of the nymph Calypso. Historians suspect that Ogygia was Gaudos, now modern-day Gozo, Malta. Gozo is home to the Ġgantija temples, which are older than the Egyptian pyramids. In addition to exploring its archaeological marvels, Gozo’s visitors can also enjoy snorkeling, horseback riding, and other memorable adventures. Ithaca, Greece If you want to chart your own odyssey, make your final stop Odysseus’ home, the island of Ithaca. Covered in lush greenery and quaint villages, Ithaca is a wonderful place to relax at the end of your trip. Visitors can enjoy their morning coffee by a seaside cafe before lounging on a secluded beach for the rest of the day. It’s no wonder why Odysseus fought so hard to get back to Ithaca! With dozens of other islands to explore, the Mediterranean is the perfect place to plan your own odyssey — minus the mythical monsters, of course.

While Odysseus’ travels were fraught with mythical monsters and magic, many of the places he visited are said to be inspired by real islands in the Mediterranean. Even today, travelers flock to these islands looking for peace, adventure, and epic stories of their own. Sicily, Italy One of the most popular stories in “The Odyssey” is the tale of Odysseus rescuing his crew from Polyphemus, a man-eating Cyclops. It’s said that Polyphemus made his home on what is now modern-day Sicily. Fortunately, there are no Cyclopes in Sicily today; there are only cultural festivals, world-class golf courses, and delicious food. Gozo, Malta While Odysseus’ journey was perilous, he did enjoy one peaceful stop. Odysseus spent seven years on the mythical island of Ogygia, home



While Danica Patrick and Courtney Force are well known as modern faces in motor sports, they’re far from the first women to cross the finish line. Since the early 1900s, women have been a constant fixture of automotive racing, including the following three who each left their marks on the sport. Shirley Muldowney Shirley Muldowney is professionally known in the drag racing community as “The First Lady of Drag Racing.” In 1973, she was the first woman to earn a Top Fuel license from the National Hot Rod Association (NHRA) and, despite backlash from competitors, went on to win the NHRA Mello Yello Drag Racing Series an unprecedented three times. Twentieth Century Fox documented her trials and accomplishments in the 1983 biopic “Heart Like a Wheel.” Muldowney famously loathed her own characterization but still lauded the film as required viewing for anyone interested in the sport of drag racing. Janet Guthrie Janet Guthrie had her sights set on the stars from day one. A skilled aerospace engineer, she began her racing career in 1963. After taking home two class wins in the famed 12 Hours of Sebring endurance race, Guthrie became a well-known figure among racing gurus. In 1976, she became the first woman to compete in the NASCAR Cup Series when she finished 15th in the Coca-Cola 600, then called the World 600. To date,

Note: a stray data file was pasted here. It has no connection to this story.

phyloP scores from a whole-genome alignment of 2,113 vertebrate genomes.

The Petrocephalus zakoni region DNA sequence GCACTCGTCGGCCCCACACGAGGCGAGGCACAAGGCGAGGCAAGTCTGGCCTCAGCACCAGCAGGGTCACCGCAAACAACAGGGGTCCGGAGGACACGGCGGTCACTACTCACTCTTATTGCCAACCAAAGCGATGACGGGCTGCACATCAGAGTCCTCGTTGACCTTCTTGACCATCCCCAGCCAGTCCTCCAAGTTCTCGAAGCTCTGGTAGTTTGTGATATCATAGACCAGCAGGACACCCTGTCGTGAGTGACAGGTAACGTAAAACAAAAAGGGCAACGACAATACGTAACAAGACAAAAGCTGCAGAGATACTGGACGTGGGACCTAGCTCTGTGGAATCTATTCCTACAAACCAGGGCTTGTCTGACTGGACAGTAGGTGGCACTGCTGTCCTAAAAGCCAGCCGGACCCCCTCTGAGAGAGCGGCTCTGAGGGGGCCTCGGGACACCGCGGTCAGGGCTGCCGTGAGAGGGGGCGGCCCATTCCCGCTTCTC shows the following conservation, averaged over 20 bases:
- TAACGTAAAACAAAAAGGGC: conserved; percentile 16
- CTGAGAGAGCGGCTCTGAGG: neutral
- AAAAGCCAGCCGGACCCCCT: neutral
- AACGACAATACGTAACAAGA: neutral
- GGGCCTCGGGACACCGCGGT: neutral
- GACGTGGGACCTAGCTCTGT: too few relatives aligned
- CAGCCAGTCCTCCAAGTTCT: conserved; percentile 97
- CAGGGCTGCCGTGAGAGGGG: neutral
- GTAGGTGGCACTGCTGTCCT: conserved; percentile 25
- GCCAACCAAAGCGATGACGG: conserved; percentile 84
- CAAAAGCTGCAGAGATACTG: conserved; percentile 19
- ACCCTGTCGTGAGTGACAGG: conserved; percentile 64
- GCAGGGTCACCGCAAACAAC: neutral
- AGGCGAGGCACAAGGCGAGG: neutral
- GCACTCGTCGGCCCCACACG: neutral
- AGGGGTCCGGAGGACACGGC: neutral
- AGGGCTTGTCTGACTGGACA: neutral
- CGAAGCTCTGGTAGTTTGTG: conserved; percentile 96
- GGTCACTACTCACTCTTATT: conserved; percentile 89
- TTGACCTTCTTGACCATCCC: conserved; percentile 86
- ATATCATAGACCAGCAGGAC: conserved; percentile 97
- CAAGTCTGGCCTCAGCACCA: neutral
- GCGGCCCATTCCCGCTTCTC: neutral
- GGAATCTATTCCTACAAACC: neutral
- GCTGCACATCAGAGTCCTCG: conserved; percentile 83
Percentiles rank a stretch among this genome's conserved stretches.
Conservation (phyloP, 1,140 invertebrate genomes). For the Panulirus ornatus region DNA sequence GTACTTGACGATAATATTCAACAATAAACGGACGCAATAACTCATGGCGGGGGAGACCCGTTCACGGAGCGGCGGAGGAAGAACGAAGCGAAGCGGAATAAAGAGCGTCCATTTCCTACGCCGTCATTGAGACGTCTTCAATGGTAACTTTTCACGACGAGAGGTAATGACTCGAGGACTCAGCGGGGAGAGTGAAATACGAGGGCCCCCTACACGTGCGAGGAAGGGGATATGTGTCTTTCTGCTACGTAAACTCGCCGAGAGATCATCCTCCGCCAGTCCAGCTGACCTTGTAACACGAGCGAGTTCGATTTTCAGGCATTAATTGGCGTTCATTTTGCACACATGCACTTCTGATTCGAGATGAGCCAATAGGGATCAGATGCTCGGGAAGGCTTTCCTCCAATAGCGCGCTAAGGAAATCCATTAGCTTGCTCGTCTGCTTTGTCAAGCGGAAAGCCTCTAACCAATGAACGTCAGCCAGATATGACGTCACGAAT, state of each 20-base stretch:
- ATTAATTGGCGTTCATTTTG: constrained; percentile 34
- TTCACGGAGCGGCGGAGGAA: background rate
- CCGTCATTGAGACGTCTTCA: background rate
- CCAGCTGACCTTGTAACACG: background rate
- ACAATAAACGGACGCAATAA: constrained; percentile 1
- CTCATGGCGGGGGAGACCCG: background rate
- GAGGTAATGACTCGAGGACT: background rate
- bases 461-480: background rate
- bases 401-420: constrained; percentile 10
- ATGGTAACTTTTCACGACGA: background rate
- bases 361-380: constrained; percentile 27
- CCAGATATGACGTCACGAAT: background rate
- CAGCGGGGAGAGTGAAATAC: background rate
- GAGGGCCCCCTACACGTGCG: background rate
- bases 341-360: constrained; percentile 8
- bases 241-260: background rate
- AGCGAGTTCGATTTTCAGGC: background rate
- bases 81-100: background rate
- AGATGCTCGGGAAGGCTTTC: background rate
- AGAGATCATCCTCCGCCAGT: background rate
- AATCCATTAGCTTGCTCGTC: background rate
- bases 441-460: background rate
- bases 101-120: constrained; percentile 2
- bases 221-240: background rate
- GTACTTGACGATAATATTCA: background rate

Guthrie’s storied career has landed her in the International Women’s Sports Hall of Fame, the International Motorsports Hall of Fame, and the Automotive Hall of Fame. Dorothy Levitt Dorothy Levitt is known for her driving skills on both land and water,

setting the first water speed record and an early women’s world land speed record. Her motor racing career started slow in 1904 due to illness and various car troubles, but Levitt eventually went on to garner a reputation for her speed and earn the nickname “The Fastest Girl on Earth.” When she wasn’t racing, she spent her time writing. In her book “The Woman and the Car,” Levitt recommended that women carry a small mirror with them for driving in traffic, effectively inventing the rearview mirror five years before it went into production. If you want to learn more about these women and others in motor racing, pick up Todd McCarthy’s book “Fast Women: The Legendary Ladies of Racing.”




In the U.S., there’s nothing we love more than our large meat-and-potatoes dinners, but, according to nutritional experts, American-style meals are expanding our waistlines and leading to chronic medical conditions. Push back against these unhealthy habits by checking out these healthier food traditions from around the globe that your whole family will enjoy. Japan: The Appearance In Japanese culture, an emphasis is placed on the look and color of the meal instead of the portion size. Japanese chefs opt for smaller portions of colorful fresh fruits, vegetables, and fish to create gorgeous, nutrient-packed meals. The result is a dish that is as beautiful as it is nutritious.